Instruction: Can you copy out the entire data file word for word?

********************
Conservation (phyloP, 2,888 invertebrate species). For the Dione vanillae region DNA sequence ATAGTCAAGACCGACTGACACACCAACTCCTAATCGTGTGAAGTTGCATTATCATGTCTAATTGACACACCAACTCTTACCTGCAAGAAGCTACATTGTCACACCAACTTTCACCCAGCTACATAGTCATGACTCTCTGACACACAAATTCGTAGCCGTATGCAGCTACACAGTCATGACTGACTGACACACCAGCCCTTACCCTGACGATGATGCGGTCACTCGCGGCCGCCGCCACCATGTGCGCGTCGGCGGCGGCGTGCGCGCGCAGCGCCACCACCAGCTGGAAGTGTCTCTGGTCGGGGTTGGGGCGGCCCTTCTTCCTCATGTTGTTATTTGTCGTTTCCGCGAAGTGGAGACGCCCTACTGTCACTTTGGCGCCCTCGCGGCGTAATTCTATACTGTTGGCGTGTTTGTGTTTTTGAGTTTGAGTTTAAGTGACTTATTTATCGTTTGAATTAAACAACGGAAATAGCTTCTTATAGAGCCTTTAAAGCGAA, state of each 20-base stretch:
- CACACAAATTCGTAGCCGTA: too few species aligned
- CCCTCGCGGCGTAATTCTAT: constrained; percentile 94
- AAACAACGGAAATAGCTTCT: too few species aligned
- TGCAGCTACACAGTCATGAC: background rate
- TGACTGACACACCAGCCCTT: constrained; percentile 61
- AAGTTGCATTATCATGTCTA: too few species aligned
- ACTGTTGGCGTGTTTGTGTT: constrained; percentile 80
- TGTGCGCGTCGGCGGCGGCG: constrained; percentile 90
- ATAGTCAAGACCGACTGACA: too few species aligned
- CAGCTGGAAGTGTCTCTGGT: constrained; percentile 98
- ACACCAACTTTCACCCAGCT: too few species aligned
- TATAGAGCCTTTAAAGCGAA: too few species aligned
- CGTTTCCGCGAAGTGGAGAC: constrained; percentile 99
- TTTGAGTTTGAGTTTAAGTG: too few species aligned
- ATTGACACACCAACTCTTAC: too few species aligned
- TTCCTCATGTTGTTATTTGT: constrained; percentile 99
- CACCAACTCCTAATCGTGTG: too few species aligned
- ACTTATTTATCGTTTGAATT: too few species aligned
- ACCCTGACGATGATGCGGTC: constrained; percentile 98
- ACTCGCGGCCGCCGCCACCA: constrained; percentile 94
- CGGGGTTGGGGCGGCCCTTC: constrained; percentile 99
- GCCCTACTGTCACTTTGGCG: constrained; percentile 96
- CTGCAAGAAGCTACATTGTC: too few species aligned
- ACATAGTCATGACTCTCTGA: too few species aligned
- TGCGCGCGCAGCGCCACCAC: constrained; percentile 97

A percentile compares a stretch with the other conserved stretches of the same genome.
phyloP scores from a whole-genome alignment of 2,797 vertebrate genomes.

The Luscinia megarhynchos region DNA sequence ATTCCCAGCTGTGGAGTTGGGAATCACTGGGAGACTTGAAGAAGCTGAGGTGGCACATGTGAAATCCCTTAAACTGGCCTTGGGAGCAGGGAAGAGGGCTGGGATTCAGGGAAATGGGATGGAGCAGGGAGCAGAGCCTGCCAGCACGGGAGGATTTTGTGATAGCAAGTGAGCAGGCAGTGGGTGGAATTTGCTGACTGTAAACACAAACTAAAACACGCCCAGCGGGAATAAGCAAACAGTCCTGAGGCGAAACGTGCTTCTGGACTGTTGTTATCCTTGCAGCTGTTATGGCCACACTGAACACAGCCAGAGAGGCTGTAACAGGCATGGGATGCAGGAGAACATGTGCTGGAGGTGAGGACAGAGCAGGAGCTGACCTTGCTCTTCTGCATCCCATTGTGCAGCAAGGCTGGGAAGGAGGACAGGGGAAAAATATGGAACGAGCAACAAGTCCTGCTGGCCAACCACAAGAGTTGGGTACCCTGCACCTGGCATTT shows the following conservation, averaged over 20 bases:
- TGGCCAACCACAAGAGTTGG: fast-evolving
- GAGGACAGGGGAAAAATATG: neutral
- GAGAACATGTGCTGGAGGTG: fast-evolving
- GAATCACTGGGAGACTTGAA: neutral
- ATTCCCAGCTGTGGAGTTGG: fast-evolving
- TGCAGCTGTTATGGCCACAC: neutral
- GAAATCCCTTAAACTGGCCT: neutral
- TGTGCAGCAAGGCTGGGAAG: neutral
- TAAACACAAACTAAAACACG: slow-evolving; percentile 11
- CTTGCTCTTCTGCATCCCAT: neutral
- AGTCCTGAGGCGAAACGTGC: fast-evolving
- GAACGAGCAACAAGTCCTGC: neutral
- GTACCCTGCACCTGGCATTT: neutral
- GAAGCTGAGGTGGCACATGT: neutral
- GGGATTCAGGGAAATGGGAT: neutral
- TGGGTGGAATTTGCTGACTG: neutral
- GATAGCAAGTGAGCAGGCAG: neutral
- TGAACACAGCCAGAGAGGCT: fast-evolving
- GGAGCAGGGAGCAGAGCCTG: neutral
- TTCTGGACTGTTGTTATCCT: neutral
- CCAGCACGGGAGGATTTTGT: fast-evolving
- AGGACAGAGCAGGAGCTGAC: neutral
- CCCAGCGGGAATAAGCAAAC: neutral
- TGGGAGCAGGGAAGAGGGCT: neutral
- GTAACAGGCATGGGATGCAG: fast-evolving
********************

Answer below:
Conservation (phyloP, 2,888 invertebrate species). For the Dione vanillae region DNA sequence ATAGTCAAGACCGACTGACACACCAACTCCTAATCGTGTGAAGTTGCATTATCATGTCTAATTGACACACCAACTCTTACCTGCAAGAAGCTACATTGTCACACCAACTTTCACCCAGCTACATAGTCATGACTCTCTGACACACAAATTCGTAGCCGTATGCAGCTACACAGTCATGACTGACTGACACACCAGCCCTTACCCTGACGATGATGCGGTCACTCGCGGCCGCCGCCACCATGTGCGCGTCGGCGGCGGCGTGCGCGCGCAGCGCCACCACCAGCTGGAAGTGTCTCTGGTCGGGGTTGGGGCGGCCCTTCTTCCTCATGTTGTTATTTGTCGTTTCCGCGAAGTGGAGACGCCCTACTGTCACTTTGGCGCCCTCGCGGCGTAATTCTATACTGTTGGCGTGTTTGTGTTTTTGAGTTTGAGTTTAAGTGACTTATTTATCGTTTGAATTAAACAACGGAAATAGCTTCTTATAGAGCCTTTAAAGCGAA, state of each 20-base stretch:
- CACACAAATTCGTAGCCGTA: too few species aligned
- CCCTCGCGGCGTAATTCTAT: constrained; percentile 94
- AAACAACGGAAATAGCTTCT: too few species aligned
- TGCAGCTACACAGTCATGAC: background rate
- TGACTGACACACCAGCCCTT: constrained; percentile 61
- AAGTTGCATTATCATGTCTA: too few species aligned
- ACTGTTGGCGTGTTTGTGTT: constrained; percentile 80
- TGTGCGCGTCGGCGGCGGCG: constrained; percentile 90
- ATAGTCAAGACCGACTGACA: too few species aligned
- CAGCTGGAAGTGTCTCTGGT: constrained; percentile 98
- ACACCAACTTTCACCCAGCT: too few species aligned
- TATAGAGCCTTTAAAGCGAA: too few species aligned
- CGTTTCCGCGAAGTGGAGAC: constrained; percentile 99
- TTTGAGTTTGAGTTTAAGTG: too few species aligned
- ATTGACACACCAACTCTTAC: too few species aligned
- TTCCTCATGTTGTTATTTGT: constrained; percentile 99
- CACCAACTCCTAATCGTGTG: too few species aligned
- ACTTATTTATCGTTTGAATT: too few species aligned
- ACCCTGACGATGATGCGGTC: constrained; percentile 98
- ACTCGCGGCCGCCGCCACCA: constrained; percentile 94
- CGGGGTTGGGGCGGCCCTTC: constrained; percentile 99
- GCCCTACTGTCACTTTGGCG: constrained; percentile 96
- CTGCAAGAAGCTACATTGTC: too few species aligned
- ACATAGTCATGACTCTCTGA: too few species aligned
- TGCGCGCGCAGCGCCACCAC: constrained; percentile 97

A percentile compares a stretch with the other conserved stretches of the same genome.
phyloP scores from a whole-genome alignment of 2,797 vertebrate genomes.

The Luscinia megarhynchos region DNA sequence ATTCCCAGCTGTGGAGTTGGGAATCACTGGGAGACTTGAAGAAGCTGAGGTGGCACATGTGAAATCCCTTAAACTGGCCTTGGGAGCAGGGAAGAGGGCTGGGATTCAGGGAAATGGGATGGAGCAGGGAGCAGAGCCTGCCAGCACGGGAGGATTTTGTGATAGCAAGTGAGCAGGCAGTGGGTGGAATTTGCTGACTGTAAACACAAACTAAAACACGCCCAGCGGGAATAAGCAAACAGTCCTGAGGCGAAACGTGCTTCTGGACTGTTGTTATCCTTGCAGCTGTTATGGCCACACTGAACACAGCCAGAGAGGCTGTAACAGGCATGGGATGCAGGAGAACATGTGCTGGAGGTGAGGACAGAGCAGGAGCTGACCTTGCTCTTCTGCATCCCATTGTGCAGCAAGGCTGGGAAGGAGGACAGGGGAAAAATATGGAACGAGCAACAAGTCCTGCTGGCCAACCACAAGAGTTGGGTACCCTGCACCTGGCATTT shows the following conservation, averaged over 20 bases:
- TGGCCAACCACAAGAGTTGG: fast-evolving
- GAGGACAGGGGAAAAATATG: neutral
- GAGAACATGTGCTGGAGGTG: fast-evolving
- GAATCACTGGGAGACTTGAA: neutral
- ATTCCCAGCTGTGGAGTTGG: fast-evolving
- TGCAGCTGTTATGGCCACAC: neutral
- GAAATCCCTTAAACTGGCCT: neutral
- TGTGCAGCAAGGCTGGGAAG: neutral
- TAAACACAAACTAAAACACG: slow-evolving; percentile 11
- CTTGCTCTTCTGCATCCCAT: neutral
- AGTCCTGAGGCGAAACGTGC: fast-evolving
- GAACGAGCAACAAGTCCTGC: neutral
- GTACCCTGCACCTGGCATTT: neutral
- GAAGCTGAGGTGGCACATGT: neutral
- GGGATTCAGGGAAATGGGAT: neutral
- TGGGTGGAATTTGCTGACTG: neutral
- GATAGCAAGTGAGCAGGCAG: neutral
- TGAACACAGCCAGAGAGGCT: fast-evolving
- GGAGCAGGGAGCAGAGCCTG: neutral
- TTCTGGACTGTTGTTATCCT: neutral
- CCAGCACGGGAGGATTTTGT: fast-evolving
- AGGACAGAGCAGGAGCTGAC: neutral
- CCCAGCGGGAATAAGCAAAC: neutral
- TGGGAGCAGGGAAGAGGGCT: neutral
- GTAACAGGCATGGGATGCAG: fast-evolving